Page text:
Well, similar in a dictatorship, I guess. But what would music sound like if capitalism was suddenly wrenched free from today's western society? What would people listen to? (I'm beginning to feel like Professor What If here.)
The market is the classic way to measure popularity in music. In a lot of (bad) books on the history of popular music, music that's sold well is considered more important than music that's sold badly, the idea being that music that sells well is what people actually listen to. But is that really the case, even if we discount the file-sharing part of the audience? How would you go about determining what music is actually popular? And even if we could, how would we discount the effects of capitalism from the results?
A statistical survey sounds like a good starting bet, if someone was willing to pay to conduct one (companies are, of course, only interested in the market). Interestingly, Sweden pretty much has a standing one that's been going on since 1962: the survey that's the basis of public radio chart show Svensktoppen. (Are we a country of bureaucrats or what?) It's conducted pretty much like a proper statistical survey with randomly selected respondents conforming to the demographics of the whole population, who then get to vote on their favourite music of the moment. It's hampered a bit by having been restricted since 1974 to only include music by Swedish songwriters and by some silly selection rules, but it still produces interesting results, quite different from the official sales chart.
Inevitably it's much more static (with one song right now that's been on the list for 241 weeks straight, and another for 75), and the average voter is older and more rural. The mixture is also, perhaps surprisingly, much more eclectic, with everything from awful post-grunge to nashville-recorded country. The genre that dominates the sales chart, normal commercial pop, barely makes an appearance. A radically different picture of popularity appears, where adult contemporary music and dansband are suddenly king... Correct picture? Incorrect? Well, someone who's into experimental economics (which is the only branch of that discipline I respect, for its results if not its interpretations) would probably tell you about the lack of any motivation on the respondents' part messing up the results. Another factor which means the market is hardly erased is the continuing presence of marketing, where a lot of radio plays (for instance) can easily warp the reception.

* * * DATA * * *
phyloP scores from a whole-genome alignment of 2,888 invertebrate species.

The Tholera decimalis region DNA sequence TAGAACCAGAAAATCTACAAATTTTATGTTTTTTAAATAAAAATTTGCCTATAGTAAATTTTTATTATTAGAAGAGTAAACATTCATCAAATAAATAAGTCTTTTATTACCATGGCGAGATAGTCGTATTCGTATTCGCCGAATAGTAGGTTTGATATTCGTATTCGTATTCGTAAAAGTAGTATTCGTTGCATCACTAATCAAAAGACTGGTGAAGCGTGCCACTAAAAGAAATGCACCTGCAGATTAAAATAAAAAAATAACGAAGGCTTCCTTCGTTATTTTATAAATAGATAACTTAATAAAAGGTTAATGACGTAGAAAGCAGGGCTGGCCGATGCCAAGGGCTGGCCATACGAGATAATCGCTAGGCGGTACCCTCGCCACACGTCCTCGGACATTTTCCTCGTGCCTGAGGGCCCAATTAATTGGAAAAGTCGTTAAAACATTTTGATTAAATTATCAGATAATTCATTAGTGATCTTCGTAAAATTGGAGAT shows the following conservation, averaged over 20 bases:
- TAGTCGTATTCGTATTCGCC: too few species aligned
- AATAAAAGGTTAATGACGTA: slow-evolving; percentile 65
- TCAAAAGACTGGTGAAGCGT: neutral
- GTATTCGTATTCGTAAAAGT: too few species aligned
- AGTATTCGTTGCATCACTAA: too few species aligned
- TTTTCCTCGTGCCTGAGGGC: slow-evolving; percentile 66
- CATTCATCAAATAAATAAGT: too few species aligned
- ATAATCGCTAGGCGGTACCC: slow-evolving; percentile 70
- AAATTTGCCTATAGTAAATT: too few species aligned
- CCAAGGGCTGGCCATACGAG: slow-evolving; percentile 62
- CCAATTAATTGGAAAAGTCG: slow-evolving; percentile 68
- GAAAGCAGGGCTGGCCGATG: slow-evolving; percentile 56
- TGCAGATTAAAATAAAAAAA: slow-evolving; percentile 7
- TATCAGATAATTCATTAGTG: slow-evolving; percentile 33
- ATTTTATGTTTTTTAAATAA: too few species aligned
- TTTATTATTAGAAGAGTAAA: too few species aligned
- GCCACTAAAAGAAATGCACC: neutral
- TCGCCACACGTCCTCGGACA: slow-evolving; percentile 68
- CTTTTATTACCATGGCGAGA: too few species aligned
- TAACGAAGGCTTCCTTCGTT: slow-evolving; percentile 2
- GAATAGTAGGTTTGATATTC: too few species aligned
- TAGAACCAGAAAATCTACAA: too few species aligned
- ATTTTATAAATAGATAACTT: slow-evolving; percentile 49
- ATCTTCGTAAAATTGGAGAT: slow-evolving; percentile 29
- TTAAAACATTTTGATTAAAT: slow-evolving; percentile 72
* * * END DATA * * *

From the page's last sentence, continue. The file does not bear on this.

Perhaps to some extent both problems are solved in another public broadcasting arena: the national selection for the Eurovision song contest. I've expressed my love for this pseudo-experimental arena before. The semi-finals for this have just started, and already a lot of established stars and songwriters are being knocked out for having weak track material or voices. Voting costs money, and with over a third of the population watching and a tenth voting the significance is probably not totally off. It's a sort-of democratic selection with the market only marginally involved - and the results produced are generally pretty decent.
Yet another reason to love Eurovision so much. Come the revolution, if it's fair, this is what we'll all be listening to. :)
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